Have you been to an art walk recently? Do you buy art? Make it?

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Three Little Paintings

three paintingsI really enjoy painting. I have since I was a kid, and I even minored in fine art in university. Lately, though, painting has taken a back seat to some of my many other interests. It’s tough being Jean of all Trades and having my fingers in so many pies!

This evening, however, I kept away from the television and brought out the paints. I chose acrylic for its fast drying time. I kept the paint flowing and worked on style and blending, not perfection.

I like creating painterly pieces and I wanted the bottles to have an element of whimsy to them and possibly even look like you’ve consumed the wine and can’t see straight. Or maybe they look like I drank the wine before embarking on this project!

I like deep yellows and blended a few colors together to come up with a marigold shade and some lighter yellow too. I thought that would be a good background for the richness of the bottles.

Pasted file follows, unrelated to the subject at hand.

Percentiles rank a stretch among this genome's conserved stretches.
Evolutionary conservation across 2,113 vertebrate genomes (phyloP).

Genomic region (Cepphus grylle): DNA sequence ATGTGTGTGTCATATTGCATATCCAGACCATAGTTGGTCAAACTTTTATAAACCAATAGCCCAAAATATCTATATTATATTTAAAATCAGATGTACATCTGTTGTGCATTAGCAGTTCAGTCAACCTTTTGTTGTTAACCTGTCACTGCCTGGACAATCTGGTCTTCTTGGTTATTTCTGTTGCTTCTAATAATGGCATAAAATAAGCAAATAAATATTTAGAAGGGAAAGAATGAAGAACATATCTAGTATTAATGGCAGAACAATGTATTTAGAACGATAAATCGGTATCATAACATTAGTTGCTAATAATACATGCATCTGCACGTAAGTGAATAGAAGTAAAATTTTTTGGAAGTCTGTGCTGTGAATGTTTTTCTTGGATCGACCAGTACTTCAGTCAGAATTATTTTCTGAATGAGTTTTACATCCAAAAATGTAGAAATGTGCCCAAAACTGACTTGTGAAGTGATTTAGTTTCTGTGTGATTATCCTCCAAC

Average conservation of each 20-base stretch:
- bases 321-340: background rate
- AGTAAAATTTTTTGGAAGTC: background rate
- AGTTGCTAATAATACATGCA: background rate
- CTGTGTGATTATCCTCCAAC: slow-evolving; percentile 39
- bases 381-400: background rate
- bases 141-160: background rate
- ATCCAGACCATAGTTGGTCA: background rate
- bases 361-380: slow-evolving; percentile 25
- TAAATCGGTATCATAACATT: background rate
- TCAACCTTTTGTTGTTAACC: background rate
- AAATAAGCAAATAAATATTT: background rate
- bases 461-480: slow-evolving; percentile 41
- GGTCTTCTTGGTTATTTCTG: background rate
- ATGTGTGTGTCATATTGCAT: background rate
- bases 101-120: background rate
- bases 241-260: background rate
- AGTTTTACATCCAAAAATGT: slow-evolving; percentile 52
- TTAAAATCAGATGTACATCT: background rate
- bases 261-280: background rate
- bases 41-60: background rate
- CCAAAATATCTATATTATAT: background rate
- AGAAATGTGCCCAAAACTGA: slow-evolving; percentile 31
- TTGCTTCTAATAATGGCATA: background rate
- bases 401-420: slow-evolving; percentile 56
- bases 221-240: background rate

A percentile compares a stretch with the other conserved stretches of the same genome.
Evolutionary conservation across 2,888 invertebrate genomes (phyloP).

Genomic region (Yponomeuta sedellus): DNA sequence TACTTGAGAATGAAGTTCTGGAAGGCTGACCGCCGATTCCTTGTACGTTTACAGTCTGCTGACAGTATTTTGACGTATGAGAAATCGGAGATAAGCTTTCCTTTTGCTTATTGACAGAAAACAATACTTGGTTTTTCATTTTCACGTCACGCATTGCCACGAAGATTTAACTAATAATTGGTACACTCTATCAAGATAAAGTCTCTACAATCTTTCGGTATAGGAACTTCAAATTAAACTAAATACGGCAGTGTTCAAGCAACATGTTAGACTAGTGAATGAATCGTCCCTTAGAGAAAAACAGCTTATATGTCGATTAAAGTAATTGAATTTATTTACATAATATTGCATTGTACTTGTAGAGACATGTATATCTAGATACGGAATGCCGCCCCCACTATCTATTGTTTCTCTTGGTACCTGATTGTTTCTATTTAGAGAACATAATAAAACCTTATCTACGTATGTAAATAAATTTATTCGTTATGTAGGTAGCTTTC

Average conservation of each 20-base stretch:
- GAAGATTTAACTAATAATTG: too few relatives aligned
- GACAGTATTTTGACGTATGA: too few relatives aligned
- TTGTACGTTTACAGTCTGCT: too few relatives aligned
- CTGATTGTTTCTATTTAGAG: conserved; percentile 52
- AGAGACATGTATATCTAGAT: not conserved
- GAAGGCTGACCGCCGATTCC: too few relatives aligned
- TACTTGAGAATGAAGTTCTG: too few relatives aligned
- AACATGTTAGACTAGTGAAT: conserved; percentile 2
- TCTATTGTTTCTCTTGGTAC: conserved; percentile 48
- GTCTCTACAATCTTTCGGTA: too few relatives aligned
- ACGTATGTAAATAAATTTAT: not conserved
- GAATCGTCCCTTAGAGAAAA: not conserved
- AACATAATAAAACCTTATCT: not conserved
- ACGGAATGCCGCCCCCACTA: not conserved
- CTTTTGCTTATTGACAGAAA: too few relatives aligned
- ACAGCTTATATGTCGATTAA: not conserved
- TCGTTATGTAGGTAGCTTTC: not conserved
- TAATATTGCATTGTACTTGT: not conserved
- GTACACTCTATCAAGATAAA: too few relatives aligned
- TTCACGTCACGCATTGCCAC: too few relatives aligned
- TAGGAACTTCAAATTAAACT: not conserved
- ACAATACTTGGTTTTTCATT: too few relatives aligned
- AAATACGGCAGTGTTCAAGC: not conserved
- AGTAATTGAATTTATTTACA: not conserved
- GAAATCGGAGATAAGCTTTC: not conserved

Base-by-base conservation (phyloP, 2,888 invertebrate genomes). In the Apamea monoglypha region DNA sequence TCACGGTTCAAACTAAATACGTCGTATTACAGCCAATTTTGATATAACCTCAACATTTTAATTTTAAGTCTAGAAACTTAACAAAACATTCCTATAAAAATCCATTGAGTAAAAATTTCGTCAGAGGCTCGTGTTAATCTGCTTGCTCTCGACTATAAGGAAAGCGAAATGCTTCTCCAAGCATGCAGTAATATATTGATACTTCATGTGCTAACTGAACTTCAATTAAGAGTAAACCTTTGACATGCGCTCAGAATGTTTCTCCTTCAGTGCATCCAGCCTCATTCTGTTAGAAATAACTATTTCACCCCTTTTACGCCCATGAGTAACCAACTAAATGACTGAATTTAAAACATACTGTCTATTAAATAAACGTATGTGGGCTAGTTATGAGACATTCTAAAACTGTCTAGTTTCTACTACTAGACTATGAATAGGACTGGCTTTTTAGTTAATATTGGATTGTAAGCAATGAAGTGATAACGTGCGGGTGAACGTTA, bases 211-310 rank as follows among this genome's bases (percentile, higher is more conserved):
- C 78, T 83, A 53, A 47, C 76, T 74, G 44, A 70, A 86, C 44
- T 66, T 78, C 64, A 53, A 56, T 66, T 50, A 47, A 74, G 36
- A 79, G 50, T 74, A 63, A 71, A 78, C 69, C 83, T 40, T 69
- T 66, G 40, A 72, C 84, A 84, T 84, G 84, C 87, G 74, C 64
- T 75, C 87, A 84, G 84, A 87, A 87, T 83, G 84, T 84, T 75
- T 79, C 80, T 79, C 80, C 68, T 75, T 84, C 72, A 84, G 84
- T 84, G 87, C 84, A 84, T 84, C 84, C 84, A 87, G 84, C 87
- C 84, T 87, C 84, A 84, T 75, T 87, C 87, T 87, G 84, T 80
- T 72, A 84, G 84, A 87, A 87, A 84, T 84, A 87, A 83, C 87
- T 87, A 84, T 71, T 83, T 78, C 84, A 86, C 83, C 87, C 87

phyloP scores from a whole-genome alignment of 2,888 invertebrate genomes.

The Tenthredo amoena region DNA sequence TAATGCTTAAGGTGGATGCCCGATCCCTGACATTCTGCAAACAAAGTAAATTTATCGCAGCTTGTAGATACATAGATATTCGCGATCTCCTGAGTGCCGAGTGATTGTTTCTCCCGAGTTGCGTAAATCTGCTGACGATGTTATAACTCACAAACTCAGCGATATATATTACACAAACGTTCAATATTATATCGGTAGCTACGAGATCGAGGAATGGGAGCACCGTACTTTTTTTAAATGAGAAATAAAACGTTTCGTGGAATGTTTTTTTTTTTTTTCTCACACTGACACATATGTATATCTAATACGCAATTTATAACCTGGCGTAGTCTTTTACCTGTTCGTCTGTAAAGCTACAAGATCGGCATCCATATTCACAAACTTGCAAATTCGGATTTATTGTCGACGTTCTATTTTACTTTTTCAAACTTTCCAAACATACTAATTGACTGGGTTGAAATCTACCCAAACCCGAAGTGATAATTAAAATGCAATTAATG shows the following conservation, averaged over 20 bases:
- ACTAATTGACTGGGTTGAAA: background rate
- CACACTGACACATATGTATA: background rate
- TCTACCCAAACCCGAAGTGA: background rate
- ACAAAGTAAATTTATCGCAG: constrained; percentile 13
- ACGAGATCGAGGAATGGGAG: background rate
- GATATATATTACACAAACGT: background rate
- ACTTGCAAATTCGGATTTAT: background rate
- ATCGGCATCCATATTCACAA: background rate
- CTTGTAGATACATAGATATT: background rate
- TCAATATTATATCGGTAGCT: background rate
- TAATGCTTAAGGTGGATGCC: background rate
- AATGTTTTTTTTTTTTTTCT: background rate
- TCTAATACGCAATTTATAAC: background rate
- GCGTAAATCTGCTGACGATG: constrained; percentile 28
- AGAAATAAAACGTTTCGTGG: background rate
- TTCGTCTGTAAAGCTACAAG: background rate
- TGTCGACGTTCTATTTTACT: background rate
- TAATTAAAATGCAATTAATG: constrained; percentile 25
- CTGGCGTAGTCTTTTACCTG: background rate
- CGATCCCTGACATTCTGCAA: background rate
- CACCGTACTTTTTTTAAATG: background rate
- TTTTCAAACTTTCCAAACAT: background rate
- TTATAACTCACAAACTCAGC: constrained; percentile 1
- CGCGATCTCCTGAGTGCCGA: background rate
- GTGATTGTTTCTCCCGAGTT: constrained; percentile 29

I painted the bottles with different tones too, so they look like glass. I didn’t try to make then photorealistic though. They float on a relatively flat plane (although I did add lighter and darker tones to create a sense of roundness).

Explanations aside, the main thing is that I had fun painting the bottles. I hung them in my kitchen (next to my wine rack) so I could take pictures for this site and for Etsy (I’ve posted them on my Etsy page so, yes, they are for sale).

Fortunately for me, they fit right into my kitchen where I’ll be keeping them on the wall until someone buys them.

I have a few other painting projects in mind. A coffee cup series is probably next. I also want to paint a giant enlargement of what viruses look like under a microscope, but I doubt people would want to hang those in their kitchens.

Do you paint? What type of creative endeavors are you interested in? What inspires you? Feel free to leave a comment and tell me about it.

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Santa Fe Art Walk

Canyon Road is Santa Fe’s premier art district. It’s an old part of town and boasts over 100 galleries (and a smattering of shops and restaurants). It’s an incredible place. The rows of adobe houses-turned-galleries offer art to view and purchase. Of course there is classic Southwest art, but there are a lot of other styles too: abstract, photorealistic, sculpture, glass work, jewelry, pottery and more. Truly something for everybody.